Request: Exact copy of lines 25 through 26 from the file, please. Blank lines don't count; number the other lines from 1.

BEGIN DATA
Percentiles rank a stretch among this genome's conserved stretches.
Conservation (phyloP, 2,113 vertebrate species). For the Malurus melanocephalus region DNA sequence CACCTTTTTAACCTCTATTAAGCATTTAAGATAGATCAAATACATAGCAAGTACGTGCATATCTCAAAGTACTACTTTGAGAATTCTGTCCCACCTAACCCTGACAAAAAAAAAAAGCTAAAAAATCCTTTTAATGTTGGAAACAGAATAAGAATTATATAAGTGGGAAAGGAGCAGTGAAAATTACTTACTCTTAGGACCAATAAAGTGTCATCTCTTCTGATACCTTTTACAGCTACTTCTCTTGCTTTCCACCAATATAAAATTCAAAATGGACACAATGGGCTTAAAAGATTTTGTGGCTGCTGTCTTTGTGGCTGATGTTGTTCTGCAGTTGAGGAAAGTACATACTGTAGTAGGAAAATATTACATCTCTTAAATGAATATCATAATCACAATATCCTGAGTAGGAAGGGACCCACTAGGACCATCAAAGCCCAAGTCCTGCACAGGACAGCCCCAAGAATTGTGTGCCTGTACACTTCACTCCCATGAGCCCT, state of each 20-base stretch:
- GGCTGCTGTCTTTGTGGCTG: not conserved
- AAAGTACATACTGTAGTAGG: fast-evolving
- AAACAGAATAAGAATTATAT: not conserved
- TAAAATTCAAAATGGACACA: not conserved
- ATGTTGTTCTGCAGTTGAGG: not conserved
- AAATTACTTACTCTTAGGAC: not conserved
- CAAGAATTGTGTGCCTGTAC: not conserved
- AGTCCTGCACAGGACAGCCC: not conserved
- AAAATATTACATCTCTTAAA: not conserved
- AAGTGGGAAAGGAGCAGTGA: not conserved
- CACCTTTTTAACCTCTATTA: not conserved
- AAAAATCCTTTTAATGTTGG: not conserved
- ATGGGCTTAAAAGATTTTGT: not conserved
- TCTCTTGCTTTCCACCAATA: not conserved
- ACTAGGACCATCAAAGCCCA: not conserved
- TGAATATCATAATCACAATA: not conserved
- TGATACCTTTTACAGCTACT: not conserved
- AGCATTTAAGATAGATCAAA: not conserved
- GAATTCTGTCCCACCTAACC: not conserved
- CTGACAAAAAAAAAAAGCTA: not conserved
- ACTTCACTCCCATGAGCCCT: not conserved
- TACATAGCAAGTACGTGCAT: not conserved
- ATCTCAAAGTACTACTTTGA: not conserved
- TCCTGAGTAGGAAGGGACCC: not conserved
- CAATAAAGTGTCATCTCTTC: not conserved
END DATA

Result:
- ATCTCAAAGTACTACTTTGA: not conserved
- TCCTGAGTAGGAAGGGACCC: not conserved